What is Norfology?Norfology | nôrfälejee |
noun (pl. -gies)
the art or science of making a good life and a great living in Norfolk, Virginia.
Norfolk’s young professionals, or “Norfologists” as they are affectionately known, are a growing group that is interested in business information and events that will increase their sphere of influence. Click on the link to Norfology video clips to meet a few of our interesting locals.
Musts for Tech-savvy Norfolk Entrepreneurs:
Start Norfolk- This annual event matches brains and creativity - Start Norfolk is a weekend long event bringing together individuals of different mind and skill sets - entrepreneurs, engineers, developers, designers, and business people - with the goal of building a viable startup over a weekend.
Hatch - Norfolk's Accelerator- Hatch is a mentor-based startup accelerator program for technology and design entrepreneurs who are ready to build a product and launch a company. Visit HatchNorfolk.com for the latest news!
Happenings of special interest
- The Granby Experience: Meet Greet & Imagine
- Hampton Roads Technology Council
- Brain Gain Task Force of the Greater Norfolk Corporation
- Silicon Anchor - Regional Tech Blog
Entrepreneurship Training - Opportunity Inc., or Oppinc., has a grant to provide entrepreneurship training under the U.S. Department of Labor's Workforce Innovation Fund as part of a three region Virginia consortium that includes organizations in Northern Virginia and Richmond. In Hampton Roads, the program will provide 250 adult and dislocated workers eligible for Workforce Investment Act (WIA) services with comprehensive entrepreneurship training and technical assistance. All clients will receive customized training in a core curriculum that includes: business planning, accounding, finance and credit, and sales and marketing. The educational component will be further enriched with services that include entrepreneurship mentoring, networking and special events, and specialized training in areas like federal contracting.
The Department of Development and Virginia Business Assistance provide on-going free training courses called "Entrepreneur Express" - check out the Development calendar on our home page for dates and registration links to upcoming courses.
Norfolk ranks in Top 20 of “Best Cities for Young Professionals”
Based on a study by Next Generation Consulting, and as reported by Forbes.com and Area Development magazine, Norfolk ranks high in Seven Indexes important to Young Professionals.
- Social Capital
- Cost of Lifestyle
- After Hours
- Around Town
A study by the Ewing Marion Kauffman Foundation points to new companies in particular as being the key creators of new jobs. Fast-growing young companies account for 10 percent of new jobs, according to this study, authored by Dane Stangler, senior analyst with the Kauffman Foundation. Data was tabulated using U.S. Census Bureau data and the Business Dynamics Statistics (BDS) database. The report focused specifically on what it calls "gazelle" firms, those high-growth firms experiencing the most rapid expansion. It found that these companies account for a disproportionate share of job creation in any given year.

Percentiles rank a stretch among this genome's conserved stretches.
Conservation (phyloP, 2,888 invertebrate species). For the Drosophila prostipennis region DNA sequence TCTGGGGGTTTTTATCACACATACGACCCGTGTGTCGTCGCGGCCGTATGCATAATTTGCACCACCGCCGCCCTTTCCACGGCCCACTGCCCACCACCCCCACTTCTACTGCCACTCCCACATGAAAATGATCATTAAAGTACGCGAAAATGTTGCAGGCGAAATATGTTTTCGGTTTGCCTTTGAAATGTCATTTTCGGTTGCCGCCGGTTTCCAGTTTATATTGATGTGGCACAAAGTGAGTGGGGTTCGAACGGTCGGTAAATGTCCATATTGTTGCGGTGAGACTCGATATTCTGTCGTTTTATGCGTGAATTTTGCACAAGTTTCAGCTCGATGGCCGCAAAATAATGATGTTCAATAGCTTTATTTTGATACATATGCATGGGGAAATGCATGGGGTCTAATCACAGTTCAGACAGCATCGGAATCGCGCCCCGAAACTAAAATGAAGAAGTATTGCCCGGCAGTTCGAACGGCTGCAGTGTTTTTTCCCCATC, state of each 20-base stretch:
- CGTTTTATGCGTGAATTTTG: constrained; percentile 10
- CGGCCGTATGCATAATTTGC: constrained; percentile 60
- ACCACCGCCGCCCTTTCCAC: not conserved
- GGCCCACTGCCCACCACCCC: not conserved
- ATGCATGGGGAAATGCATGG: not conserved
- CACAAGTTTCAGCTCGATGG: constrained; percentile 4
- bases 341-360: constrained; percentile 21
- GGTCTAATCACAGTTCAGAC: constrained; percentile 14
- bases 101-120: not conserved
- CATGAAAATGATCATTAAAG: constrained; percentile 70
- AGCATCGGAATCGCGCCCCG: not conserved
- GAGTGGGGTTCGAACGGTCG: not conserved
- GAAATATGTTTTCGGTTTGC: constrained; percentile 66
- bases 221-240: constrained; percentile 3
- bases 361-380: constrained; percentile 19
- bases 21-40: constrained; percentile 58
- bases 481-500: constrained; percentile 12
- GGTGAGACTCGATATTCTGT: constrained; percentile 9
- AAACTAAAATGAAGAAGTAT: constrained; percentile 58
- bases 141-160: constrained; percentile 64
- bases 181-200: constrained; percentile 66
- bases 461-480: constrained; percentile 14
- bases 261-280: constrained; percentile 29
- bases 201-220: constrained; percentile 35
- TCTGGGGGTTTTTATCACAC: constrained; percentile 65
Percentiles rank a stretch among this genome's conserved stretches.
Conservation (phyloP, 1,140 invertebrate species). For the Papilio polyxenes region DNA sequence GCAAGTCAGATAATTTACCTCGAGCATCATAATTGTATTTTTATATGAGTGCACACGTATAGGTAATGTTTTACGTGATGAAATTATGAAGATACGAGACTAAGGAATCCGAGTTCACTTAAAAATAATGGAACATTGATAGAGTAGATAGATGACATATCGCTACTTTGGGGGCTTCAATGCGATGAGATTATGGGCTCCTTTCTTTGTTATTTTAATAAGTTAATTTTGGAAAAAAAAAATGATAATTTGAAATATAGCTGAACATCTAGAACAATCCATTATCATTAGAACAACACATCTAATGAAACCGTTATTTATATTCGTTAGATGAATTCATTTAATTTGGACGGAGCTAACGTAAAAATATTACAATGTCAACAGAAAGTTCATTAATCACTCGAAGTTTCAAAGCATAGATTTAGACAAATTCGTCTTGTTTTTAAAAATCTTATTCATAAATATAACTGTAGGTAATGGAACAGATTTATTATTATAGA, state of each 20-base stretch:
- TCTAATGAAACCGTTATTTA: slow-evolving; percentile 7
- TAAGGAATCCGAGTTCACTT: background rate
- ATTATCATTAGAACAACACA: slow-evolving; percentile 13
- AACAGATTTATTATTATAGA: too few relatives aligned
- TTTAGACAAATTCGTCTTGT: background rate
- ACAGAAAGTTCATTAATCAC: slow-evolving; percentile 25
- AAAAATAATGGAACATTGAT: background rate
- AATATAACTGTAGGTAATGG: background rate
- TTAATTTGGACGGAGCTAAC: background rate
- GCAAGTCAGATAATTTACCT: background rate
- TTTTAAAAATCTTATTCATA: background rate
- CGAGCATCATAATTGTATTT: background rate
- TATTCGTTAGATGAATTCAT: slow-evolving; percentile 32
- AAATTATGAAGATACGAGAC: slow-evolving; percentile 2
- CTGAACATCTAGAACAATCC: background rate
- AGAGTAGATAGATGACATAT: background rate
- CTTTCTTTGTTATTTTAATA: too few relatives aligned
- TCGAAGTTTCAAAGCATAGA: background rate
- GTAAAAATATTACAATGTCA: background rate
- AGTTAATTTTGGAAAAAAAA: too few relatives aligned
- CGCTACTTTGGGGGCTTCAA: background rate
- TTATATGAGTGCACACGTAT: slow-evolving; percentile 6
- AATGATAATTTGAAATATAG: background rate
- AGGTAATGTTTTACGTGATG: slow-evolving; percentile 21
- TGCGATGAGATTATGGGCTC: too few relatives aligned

According to the study,
- The average U.S. firm creates about 2 to 3 jobs a year. By contrast, fast-growing young companies (those 3 to 5 years old) create about 27 jobs per year.
- In any given year, the top 5% of firms (as measured by employment growth), about 273,000 companies, creates two-thirds of new jobs. The top-performing 1% of firms (about 55,000) generate roughly 40% of new job creation.
- While the fastest-growing young firms (those 3 to 5 years old) account for less than 1% of all companies, they generate 10% of new jobs each year.
The small business community is often the focus when it comes to discussions of job growth. But the findings of the Kauffman Foundation's report suggest that it's important to promote and support new businesses, not just existing ones. The high level of job creation in new firms should be cited in order to spur entrepreneurship and new business creation.
The report suggests the following measures to help support this job growth:
- Focus on creating more new firms, with the expectation that this also will increase, by simple arithmetic, the number of high-growth firms.
- Remove barriers that conceivably block the emergence of high-growth companies, including access to capital, taxes, and regulations.
- Target those areas of the economy that likely may be fertile sources for high-growth firms - namely, immigrants and universities.
The report recognizes some of the risks of focusing on these "gazelles" to encourage job growth. "High-growth companies launch never-ending challenges to the status quo in every sector of the economy. They entail uncertainty and, in some cases, failure. But, high-growth firms represent the most fertile source of new job creation and, in many areas, the only way in which the economic future comes into being."
According to Phyllis Weiss Haserot, President and Founder of the Practice Development Council, “workforce culture is changing as the younger generations gather strength in numbers. The 10 items below are what young professionals want and need to develop to their potential – and they make sense. A workplace culture imbued with these attributes will benefit everybody.”
- Defined values and culture that they can relate to
- Career development and ongoing training / mentoring
- Career fulfillment – intellectual challenge, recognition, growth
- A feeling they add value and make a difference
- Active “management of the talent”-providing leadership, feedback
- Team spirit, collaboration
- Fun – camaraderie, appreciation, praise
- Relaxed atmosphere
- Great facilities – comfortable, attractive, stimulating environment